On 1 November 2014 the new Philips Wing of the Rijksmuseum in Amsterdam opens with her first photographic survey exhibition 'Modern Times. Photography in the 20th Century' Among the outstanding photographers Germaine Krull, Joris Ivens’ first wife, of which a complete wall with 48 pages is showcased from her photo book ‘Métal’ (1928). This pioneering book include many photos of The Bridge, shot during the filming of Ivens’s The Bridge.
Running from 1 November 2014 – 11 January 2015, 'Modern Times. Photography in the 20th Century' will be the Rijksmuseum’s first ever photography exhibition to showcase the outstanding collection of 20,000 20th-century works that it has amassed since deciding in 1994 to extend its photographic holdings beyond the 19th century.
Rare photographs by Brassaï, Ed van der Elsken, John Gutmann, Lewis Hine, William Klein, Jacques-Henri Lartigue, Joel Meyerowitz, László Moholy-Nagy, Eadweard Muybridge, Man Ray and W. Eugene Smith will be displayed as part of this exhibition.
The series of pages from Germaine Krull’s vanguard photo album 'Métal' (1928) was published somewhere in 1928, after the first screening of Ivens’s The Bridge on 5 May. Ivens’ film and Krull’s photo’s show striking similarities, on account of the same remarkable viewpoints, diagonal, in bird’s-eye-view or frog perspective, the same lack of human drama or a narrative, the same spontaneous way of shooting and a complete focus on metal. Thanks to this new attitude towards the surrounding world, without compromises, these two art works became both icons of modernity.
Ivens had met Krull in 1922 during his study in Berlin in the circles of his friend Arthur Lehning. Already during her Berlin years Krull showed not being afraid of making unconventional photos breaking set gender patterns. Subjects like female nudes, loving each others, or revolutionary politicians, were not common among female photographers. Ivens and Krull were deeply in love and in 1925 they went to Holland, Nijmegen and Amsterdam, to collaborate on various projects. Krull felt attracted by large iron harbour cranes at the Amsterdam harbour, probably inspired by photos of László Moholy-Nagy. She also made similar photos in Rotterdam, Antwerp and Marseille. When Ivens started filming the new constructed lift bridge, spanning the river Maas in Rotterdam, Krull accompanied him, shooting Ivens carrying out daredevil feats on the higher parts of the lift bridge. At that time Krull already left Amsterdam settling in Paris. In April 1928 they married, but their love affair was finished. This didn’t stop their artistic relationship. Krull contributed to at least four films of Ivens; Études des mouvements à Paris (1927), Zeedijkfilmstudie (1927), The Bridge (1928) and Rain (1929).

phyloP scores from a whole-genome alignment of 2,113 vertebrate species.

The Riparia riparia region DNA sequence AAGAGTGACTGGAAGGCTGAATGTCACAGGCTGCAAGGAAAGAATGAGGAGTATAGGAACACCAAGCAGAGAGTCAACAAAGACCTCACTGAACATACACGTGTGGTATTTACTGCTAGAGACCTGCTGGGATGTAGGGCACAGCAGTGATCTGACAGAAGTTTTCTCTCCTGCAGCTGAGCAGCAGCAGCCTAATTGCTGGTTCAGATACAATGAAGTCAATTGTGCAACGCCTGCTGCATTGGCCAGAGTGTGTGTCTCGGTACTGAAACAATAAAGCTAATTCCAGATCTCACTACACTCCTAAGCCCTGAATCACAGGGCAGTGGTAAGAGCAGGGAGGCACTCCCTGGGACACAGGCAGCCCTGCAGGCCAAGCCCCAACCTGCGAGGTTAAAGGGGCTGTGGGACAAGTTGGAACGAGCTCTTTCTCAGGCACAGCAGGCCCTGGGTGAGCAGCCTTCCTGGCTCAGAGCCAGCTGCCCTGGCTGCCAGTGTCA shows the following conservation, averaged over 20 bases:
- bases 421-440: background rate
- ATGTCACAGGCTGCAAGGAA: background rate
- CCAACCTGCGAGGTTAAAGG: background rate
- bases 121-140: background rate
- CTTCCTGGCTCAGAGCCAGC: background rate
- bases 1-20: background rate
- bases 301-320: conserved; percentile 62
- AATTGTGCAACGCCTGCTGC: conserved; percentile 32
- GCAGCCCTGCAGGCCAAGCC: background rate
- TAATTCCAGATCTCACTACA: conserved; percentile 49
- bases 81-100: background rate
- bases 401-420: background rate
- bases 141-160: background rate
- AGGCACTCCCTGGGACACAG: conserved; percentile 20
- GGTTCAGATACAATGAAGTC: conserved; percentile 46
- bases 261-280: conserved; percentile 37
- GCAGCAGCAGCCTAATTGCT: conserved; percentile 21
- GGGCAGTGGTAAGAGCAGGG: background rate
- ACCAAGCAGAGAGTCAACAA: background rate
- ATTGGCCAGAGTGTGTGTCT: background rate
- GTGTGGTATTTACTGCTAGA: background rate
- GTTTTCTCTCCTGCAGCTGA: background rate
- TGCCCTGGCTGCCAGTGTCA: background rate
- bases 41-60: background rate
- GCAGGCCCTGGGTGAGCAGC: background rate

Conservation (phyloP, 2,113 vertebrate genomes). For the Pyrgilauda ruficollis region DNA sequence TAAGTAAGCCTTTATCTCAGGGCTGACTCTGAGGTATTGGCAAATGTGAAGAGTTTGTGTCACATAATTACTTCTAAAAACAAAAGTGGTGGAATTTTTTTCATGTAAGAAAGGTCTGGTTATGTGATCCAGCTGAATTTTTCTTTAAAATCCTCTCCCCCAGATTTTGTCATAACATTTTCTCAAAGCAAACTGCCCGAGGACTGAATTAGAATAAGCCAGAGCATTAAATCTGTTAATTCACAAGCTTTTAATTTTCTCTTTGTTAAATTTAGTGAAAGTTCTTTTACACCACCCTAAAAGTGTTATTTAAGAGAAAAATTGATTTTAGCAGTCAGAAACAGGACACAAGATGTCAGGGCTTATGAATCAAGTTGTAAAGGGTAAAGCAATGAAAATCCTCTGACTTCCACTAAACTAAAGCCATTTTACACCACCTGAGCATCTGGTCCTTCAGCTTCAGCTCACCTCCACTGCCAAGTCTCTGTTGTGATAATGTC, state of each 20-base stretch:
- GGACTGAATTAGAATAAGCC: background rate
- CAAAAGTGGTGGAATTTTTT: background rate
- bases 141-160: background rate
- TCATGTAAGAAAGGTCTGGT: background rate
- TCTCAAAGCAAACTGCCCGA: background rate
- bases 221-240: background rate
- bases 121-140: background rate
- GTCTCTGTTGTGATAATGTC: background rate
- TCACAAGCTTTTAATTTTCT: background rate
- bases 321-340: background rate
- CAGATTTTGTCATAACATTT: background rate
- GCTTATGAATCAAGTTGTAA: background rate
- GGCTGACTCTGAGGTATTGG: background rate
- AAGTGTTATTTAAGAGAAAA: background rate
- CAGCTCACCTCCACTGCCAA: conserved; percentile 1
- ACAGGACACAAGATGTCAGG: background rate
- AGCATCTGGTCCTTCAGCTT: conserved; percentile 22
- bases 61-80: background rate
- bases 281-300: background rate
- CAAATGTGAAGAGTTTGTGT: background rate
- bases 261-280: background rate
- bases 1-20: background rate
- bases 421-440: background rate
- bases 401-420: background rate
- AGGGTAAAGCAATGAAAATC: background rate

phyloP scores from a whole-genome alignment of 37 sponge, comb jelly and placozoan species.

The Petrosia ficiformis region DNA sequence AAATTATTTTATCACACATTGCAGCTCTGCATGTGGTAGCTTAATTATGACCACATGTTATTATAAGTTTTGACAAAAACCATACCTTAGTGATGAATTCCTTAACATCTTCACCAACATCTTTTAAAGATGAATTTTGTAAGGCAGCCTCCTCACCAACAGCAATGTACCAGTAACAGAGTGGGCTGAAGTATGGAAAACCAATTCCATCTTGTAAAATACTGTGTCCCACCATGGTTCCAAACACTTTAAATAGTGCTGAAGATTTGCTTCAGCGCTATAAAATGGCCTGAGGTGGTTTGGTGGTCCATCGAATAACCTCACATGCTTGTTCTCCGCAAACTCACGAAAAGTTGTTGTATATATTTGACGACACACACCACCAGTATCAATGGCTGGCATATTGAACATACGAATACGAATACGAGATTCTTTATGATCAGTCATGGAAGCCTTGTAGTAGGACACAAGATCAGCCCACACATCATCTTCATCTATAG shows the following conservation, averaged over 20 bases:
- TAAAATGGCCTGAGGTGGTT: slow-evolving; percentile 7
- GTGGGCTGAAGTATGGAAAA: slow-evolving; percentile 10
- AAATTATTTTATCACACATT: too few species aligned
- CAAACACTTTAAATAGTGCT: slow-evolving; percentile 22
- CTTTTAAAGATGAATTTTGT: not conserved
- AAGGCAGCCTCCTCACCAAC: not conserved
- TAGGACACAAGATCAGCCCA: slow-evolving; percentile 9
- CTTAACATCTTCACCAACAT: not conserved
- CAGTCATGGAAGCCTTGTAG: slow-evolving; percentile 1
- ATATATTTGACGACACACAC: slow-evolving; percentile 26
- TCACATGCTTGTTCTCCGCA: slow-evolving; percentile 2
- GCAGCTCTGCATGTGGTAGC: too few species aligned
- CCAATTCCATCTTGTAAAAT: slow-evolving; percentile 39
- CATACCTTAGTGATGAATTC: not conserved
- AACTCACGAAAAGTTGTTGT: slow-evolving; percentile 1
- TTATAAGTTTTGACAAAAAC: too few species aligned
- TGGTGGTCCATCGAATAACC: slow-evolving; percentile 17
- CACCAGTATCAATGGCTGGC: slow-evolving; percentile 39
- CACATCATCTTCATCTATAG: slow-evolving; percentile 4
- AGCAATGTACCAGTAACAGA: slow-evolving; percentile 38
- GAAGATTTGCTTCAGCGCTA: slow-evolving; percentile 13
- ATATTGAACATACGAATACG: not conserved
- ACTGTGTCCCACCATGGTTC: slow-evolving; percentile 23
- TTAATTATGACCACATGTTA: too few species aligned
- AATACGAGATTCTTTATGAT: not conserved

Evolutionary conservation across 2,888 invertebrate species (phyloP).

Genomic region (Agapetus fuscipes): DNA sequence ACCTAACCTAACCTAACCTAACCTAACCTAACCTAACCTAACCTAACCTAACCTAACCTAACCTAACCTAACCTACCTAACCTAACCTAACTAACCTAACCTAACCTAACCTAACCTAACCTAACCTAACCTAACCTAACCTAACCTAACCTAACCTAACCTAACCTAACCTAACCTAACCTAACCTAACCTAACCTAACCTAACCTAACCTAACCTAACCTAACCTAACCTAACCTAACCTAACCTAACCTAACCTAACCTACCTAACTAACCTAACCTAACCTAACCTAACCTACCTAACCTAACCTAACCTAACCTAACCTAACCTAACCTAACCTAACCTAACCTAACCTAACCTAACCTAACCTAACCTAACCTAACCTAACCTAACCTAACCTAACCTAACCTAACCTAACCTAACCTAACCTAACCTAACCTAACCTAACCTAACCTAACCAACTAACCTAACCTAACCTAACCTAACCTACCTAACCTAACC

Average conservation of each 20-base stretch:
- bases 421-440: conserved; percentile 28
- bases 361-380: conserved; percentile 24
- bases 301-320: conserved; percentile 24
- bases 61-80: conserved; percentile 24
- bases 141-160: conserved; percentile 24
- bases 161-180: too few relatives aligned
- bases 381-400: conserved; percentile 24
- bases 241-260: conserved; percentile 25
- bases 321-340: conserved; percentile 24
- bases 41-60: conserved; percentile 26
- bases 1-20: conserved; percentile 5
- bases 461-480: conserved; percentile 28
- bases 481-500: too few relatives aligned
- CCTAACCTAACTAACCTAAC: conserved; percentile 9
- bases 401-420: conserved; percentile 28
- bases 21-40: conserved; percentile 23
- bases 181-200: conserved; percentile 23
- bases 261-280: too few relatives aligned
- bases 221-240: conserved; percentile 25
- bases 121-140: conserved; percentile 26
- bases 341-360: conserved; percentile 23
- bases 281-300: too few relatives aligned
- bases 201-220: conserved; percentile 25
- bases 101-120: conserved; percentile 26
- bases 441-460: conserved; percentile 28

The Ivens Archives is keeping a series of vintage photo’s of Krull, especially from this period. Next year a survey exhibition about her work will be shown at Musée Jeu de Paume in Parijs.
The exhibition'Modern Times. Photography in the 20th Century' runs until 15 Januray 2015.